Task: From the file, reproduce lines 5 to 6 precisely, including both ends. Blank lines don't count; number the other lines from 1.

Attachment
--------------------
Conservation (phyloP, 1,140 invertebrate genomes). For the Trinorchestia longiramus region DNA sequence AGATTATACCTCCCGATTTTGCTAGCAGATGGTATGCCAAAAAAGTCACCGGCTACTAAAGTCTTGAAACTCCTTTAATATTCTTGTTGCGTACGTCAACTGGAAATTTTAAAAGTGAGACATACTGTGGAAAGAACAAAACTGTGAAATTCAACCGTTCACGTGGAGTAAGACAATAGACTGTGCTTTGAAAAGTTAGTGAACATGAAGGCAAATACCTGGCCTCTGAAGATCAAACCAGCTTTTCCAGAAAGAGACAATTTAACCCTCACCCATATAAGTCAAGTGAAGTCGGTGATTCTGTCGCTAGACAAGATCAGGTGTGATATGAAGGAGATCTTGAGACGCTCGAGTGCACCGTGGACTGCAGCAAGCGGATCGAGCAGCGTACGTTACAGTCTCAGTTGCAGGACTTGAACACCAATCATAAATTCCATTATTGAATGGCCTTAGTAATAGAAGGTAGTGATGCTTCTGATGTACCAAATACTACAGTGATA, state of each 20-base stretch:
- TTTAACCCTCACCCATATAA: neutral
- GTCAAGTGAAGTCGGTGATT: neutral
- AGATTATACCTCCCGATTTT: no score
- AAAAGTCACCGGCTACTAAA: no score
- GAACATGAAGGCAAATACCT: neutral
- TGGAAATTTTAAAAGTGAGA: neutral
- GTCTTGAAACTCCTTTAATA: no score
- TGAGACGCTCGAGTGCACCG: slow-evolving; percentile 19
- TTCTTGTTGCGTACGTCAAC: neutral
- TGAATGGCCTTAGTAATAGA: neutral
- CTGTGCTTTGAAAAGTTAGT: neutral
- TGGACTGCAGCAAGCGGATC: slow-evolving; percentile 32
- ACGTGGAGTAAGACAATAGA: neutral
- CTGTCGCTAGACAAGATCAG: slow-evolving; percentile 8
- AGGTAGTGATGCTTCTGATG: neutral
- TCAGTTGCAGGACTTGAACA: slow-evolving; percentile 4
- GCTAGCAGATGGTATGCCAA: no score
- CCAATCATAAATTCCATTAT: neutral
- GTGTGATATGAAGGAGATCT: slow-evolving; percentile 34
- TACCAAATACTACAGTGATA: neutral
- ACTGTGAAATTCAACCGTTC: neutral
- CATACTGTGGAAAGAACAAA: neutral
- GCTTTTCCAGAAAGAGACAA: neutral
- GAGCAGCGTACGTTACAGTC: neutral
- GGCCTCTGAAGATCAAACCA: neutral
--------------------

- AAAAGTCACCGGCTACTAAA: no score
- GAACATGAAGGCAAATACCT: neutral